Ideas. Action. Results.

The Global Digital Challenge Initiative
May 18, 2016 - 8:00 to 11:45 a.m. ET

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May 18, 2016
8:00 – 11:45 a.m. ET
Bipartisan Policy Center
Washington, D.C.

What is the issue? Today’s global economy is increasingly driven by digital technology and associated services. From big data analytics and cloud services to the emergence of the Internet of Things, the digital economy has the potential to add an additional $1 trillion to global growth by 2020.

Achieving this goal depends not only on continued innovation, but also ensuring that the online world remains safe, secure, and uninhibited. Intellectual property theft, unclear or contradictory international data regulations, and restrictive national Internet policies all impede the growth of the global digital marketplace. Identity theft, online organized crime, and nation-state backed cyber attacks, make the digital world more dangerous and extremely costly to businesses and consumers.

Prosperity and security are two sides of the same digital coin. Yet a gap between industry and government persists: in understanding, in language, and in dialogue.

Now is the time we must come together as leaders—in policy, in technology, in business, and in government—to break down the growing divisions, embrace the mutually dependent goals of fostering growth, mitigating risks, and protecting America’s economic assets; to have the difficult conversations; and to move towards actionable solutions.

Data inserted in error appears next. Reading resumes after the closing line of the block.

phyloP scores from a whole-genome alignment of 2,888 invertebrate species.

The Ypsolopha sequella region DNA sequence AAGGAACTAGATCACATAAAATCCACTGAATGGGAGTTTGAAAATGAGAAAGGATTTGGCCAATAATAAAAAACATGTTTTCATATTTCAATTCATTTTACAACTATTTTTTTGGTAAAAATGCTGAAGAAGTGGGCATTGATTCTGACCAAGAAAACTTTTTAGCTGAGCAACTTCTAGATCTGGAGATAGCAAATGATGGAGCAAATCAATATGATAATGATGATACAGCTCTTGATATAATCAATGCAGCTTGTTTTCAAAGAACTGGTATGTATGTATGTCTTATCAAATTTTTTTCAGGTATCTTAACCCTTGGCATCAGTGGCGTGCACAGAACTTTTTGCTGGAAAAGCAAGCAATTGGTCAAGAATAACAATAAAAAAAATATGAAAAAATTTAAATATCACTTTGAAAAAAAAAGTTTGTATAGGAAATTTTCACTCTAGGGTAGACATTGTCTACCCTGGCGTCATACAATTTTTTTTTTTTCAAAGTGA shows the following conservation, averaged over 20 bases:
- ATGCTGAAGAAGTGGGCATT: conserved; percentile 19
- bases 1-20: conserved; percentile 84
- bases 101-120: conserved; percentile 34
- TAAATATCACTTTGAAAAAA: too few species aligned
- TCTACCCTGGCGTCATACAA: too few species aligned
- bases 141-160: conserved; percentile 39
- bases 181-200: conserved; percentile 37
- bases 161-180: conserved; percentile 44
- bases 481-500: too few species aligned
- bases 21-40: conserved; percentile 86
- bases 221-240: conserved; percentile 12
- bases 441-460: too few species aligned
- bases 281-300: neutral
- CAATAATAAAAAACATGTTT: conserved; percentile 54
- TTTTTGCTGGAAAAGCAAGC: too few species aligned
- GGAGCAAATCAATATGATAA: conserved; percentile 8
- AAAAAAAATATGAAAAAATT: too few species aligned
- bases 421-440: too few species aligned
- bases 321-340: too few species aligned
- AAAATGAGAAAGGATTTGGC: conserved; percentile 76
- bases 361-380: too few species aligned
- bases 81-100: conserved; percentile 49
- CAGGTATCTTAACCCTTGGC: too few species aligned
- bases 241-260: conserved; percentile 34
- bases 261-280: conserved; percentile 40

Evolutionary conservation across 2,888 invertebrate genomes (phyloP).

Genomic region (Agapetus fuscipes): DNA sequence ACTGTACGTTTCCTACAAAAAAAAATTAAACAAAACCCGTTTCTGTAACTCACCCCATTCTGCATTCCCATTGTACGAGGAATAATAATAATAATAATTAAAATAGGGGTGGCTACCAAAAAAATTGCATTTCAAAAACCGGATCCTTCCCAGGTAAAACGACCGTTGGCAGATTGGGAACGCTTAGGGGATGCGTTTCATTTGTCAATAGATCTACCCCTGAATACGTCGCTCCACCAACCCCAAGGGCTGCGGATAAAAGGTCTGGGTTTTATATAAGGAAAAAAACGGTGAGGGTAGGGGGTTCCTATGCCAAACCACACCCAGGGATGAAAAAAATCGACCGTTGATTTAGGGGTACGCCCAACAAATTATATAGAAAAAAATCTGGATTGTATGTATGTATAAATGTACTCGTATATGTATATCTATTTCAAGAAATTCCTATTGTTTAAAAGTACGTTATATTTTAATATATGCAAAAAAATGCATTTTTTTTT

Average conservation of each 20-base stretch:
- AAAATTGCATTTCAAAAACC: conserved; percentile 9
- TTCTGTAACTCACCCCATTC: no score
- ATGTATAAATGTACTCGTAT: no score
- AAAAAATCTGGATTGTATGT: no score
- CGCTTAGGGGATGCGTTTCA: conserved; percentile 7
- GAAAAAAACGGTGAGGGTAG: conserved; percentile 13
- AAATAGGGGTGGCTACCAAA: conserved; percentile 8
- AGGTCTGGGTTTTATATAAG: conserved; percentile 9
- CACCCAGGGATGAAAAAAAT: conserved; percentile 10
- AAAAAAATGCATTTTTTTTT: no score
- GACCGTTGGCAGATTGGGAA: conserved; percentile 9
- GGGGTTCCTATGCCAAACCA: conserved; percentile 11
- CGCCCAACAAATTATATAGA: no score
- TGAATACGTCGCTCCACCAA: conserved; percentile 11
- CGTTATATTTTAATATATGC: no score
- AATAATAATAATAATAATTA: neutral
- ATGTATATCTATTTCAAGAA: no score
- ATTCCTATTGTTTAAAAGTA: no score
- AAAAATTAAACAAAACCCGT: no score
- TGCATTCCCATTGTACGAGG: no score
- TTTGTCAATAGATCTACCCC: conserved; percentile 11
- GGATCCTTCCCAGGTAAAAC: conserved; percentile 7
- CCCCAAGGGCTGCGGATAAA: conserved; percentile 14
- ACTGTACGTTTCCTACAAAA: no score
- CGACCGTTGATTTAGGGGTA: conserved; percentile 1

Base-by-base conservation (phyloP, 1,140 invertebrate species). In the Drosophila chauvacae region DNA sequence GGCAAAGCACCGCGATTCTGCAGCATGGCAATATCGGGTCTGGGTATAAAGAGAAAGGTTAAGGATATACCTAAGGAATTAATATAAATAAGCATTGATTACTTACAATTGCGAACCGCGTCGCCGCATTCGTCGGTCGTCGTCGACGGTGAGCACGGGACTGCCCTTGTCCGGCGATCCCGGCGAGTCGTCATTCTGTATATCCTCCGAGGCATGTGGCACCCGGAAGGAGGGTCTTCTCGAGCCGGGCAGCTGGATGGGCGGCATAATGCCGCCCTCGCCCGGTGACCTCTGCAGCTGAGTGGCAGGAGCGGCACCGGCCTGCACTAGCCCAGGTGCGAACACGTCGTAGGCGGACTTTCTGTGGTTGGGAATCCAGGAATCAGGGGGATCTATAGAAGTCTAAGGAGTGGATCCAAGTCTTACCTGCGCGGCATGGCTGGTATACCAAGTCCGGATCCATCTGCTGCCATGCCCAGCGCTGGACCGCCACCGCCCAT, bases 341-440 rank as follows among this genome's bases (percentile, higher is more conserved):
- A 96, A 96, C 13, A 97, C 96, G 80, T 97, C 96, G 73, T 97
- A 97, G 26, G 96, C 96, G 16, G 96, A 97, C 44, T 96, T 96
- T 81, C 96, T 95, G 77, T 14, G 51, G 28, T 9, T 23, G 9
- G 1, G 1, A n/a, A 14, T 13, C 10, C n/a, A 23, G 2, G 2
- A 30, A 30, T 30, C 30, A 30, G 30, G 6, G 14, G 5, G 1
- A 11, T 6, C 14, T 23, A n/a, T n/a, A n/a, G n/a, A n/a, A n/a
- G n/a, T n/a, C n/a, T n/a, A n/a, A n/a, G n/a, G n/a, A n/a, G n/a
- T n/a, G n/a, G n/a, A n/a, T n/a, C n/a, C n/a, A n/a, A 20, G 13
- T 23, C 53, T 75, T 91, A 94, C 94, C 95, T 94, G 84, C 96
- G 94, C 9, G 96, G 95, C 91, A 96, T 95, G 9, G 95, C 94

To overcome these differences, the Mike Rogers Center for Intelligence and Global Affairs and the Bipartisan Policy Center hosted The Global Digital Challenge Initiative.

The initiative brought together leaders in the policy, business, and technology communities to discuss critical issues facing the United States and the global digital economy. It offered participants a unique opportunity to engage with peers and counterparts, hear from leaders in industry and government, and network during a forum designed to begin working towards alignment of interests.

Who spoke?

James Clapper, Director of National Intelligence

Penny Pritzker, Secretary of Commerce

Who attended?

Policymakers, thought-leaders, and experts in technology, government, academia, and security. The goal of the initative is to bring together experts from Silicon Valley, Washington, D.C., and all points in-between to recognize each other’s interests and identify an alignment of interests towards strengthening the future of America’s digital economy.

Event Video

Introduction and James Clapper's Keynote Address [bc][/bc] Penny Pritzker's Keynote Address [bc][/bc] First Panel Discussion [bc][/bc] Second Panel Discussion [bc][/bc]